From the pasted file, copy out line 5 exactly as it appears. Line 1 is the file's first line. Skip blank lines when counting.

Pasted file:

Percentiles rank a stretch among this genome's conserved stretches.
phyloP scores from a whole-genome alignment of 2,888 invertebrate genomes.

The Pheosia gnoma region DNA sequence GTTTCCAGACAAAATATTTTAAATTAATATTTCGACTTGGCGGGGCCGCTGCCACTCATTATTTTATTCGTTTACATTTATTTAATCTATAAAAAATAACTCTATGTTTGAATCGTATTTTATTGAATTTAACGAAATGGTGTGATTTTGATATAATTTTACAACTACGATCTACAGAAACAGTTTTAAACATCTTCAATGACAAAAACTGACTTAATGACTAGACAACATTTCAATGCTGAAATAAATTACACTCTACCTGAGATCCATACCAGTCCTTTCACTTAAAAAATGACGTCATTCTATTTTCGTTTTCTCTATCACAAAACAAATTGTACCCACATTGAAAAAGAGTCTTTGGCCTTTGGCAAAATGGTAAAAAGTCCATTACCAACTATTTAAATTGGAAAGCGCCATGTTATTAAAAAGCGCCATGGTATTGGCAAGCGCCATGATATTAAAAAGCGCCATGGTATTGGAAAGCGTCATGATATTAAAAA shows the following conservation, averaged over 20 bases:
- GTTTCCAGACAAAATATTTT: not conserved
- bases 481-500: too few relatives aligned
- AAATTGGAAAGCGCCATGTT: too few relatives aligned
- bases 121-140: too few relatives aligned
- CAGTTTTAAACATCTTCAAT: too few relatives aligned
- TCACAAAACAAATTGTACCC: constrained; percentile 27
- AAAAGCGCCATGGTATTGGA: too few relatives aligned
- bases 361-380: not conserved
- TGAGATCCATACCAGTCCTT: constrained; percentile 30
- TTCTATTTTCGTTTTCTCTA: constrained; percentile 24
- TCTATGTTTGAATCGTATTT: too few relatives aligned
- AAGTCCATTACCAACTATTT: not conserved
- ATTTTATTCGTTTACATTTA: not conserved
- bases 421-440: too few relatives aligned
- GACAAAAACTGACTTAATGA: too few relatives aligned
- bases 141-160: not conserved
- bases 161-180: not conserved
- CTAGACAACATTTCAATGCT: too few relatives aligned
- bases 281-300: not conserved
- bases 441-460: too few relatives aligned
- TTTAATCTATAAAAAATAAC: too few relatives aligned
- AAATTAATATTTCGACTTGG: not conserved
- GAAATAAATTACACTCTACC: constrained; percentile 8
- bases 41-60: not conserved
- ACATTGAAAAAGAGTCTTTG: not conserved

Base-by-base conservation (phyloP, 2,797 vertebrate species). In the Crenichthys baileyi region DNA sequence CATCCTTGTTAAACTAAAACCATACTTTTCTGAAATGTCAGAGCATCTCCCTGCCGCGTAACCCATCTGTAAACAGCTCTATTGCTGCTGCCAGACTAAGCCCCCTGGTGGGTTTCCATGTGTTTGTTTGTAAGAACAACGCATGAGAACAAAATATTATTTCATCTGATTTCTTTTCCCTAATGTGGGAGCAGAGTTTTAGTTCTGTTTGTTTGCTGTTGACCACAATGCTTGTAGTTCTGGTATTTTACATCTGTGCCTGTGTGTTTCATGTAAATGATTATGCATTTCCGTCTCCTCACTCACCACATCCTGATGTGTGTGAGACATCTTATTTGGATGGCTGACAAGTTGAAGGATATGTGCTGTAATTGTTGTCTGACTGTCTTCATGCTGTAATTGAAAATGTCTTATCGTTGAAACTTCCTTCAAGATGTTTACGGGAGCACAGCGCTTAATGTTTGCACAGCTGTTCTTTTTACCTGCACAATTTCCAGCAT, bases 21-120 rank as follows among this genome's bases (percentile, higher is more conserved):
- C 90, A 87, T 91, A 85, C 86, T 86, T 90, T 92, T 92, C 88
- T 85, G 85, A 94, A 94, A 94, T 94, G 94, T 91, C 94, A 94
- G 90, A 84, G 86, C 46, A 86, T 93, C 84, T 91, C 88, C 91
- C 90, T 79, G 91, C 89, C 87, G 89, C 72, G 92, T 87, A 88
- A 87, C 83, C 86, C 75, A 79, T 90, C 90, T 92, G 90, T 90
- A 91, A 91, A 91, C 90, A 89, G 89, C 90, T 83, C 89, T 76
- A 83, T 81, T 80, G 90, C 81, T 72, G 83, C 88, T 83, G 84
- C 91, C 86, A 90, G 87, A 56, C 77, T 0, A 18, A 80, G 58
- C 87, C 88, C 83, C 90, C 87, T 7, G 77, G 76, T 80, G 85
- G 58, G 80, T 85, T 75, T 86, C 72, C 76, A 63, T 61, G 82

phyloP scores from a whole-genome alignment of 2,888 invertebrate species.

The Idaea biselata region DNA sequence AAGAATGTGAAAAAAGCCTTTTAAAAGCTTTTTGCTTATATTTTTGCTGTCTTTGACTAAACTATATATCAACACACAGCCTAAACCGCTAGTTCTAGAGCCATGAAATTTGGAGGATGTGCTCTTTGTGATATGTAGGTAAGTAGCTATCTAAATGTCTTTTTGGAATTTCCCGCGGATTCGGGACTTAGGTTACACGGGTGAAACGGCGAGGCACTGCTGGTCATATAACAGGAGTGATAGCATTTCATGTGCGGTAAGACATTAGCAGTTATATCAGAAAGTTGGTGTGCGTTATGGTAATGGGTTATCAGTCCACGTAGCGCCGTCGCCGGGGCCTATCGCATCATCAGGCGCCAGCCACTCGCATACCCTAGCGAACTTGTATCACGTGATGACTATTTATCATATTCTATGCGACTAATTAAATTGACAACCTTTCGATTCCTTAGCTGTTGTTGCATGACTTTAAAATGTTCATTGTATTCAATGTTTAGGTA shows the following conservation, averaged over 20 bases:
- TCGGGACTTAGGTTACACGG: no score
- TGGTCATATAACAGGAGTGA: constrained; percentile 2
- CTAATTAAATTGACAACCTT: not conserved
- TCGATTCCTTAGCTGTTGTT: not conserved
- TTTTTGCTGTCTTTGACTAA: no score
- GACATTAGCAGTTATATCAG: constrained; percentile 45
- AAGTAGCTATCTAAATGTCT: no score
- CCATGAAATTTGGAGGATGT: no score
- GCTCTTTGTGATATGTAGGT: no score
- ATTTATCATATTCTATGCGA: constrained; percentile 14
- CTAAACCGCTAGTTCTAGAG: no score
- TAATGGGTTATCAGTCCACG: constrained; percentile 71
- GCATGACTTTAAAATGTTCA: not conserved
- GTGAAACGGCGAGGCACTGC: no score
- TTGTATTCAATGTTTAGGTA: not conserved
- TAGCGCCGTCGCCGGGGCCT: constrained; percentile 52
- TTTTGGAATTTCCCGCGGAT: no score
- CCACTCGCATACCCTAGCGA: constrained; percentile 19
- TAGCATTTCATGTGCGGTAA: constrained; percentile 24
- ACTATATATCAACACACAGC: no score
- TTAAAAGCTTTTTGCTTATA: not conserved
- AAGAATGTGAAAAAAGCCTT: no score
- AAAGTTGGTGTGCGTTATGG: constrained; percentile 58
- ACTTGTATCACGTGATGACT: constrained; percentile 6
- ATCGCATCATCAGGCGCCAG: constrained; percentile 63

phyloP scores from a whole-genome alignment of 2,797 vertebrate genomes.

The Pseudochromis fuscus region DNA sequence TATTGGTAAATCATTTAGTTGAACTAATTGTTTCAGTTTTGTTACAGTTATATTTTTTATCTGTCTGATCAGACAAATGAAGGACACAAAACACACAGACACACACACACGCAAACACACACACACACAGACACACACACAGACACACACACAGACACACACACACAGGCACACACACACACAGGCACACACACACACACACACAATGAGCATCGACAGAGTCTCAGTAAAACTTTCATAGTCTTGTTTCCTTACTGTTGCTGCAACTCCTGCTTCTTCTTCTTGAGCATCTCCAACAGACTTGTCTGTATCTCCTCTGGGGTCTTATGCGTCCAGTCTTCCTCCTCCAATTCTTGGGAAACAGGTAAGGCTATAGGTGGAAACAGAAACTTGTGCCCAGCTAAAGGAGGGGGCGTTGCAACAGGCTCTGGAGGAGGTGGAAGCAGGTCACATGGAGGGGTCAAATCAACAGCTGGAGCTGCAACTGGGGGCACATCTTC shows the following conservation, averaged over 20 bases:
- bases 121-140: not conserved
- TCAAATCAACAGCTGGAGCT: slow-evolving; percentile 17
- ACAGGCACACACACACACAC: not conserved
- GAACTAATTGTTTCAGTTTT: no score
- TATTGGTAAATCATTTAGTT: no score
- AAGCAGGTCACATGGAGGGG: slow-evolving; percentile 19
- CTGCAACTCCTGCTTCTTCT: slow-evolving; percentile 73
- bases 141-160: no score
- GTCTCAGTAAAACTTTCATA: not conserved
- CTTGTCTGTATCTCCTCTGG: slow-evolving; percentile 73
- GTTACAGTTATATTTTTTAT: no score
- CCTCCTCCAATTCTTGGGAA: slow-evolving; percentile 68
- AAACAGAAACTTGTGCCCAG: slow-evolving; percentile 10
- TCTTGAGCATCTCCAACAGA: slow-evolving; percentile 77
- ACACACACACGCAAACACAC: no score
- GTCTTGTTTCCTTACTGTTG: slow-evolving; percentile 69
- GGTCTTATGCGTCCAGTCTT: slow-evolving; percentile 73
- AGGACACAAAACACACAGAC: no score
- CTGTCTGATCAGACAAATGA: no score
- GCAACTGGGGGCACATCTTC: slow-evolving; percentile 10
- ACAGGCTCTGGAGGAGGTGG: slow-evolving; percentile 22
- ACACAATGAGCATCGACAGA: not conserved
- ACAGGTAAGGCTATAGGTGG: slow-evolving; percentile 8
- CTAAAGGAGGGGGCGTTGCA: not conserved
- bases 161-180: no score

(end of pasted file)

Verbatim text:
- bases 481-500: too few relatives aligned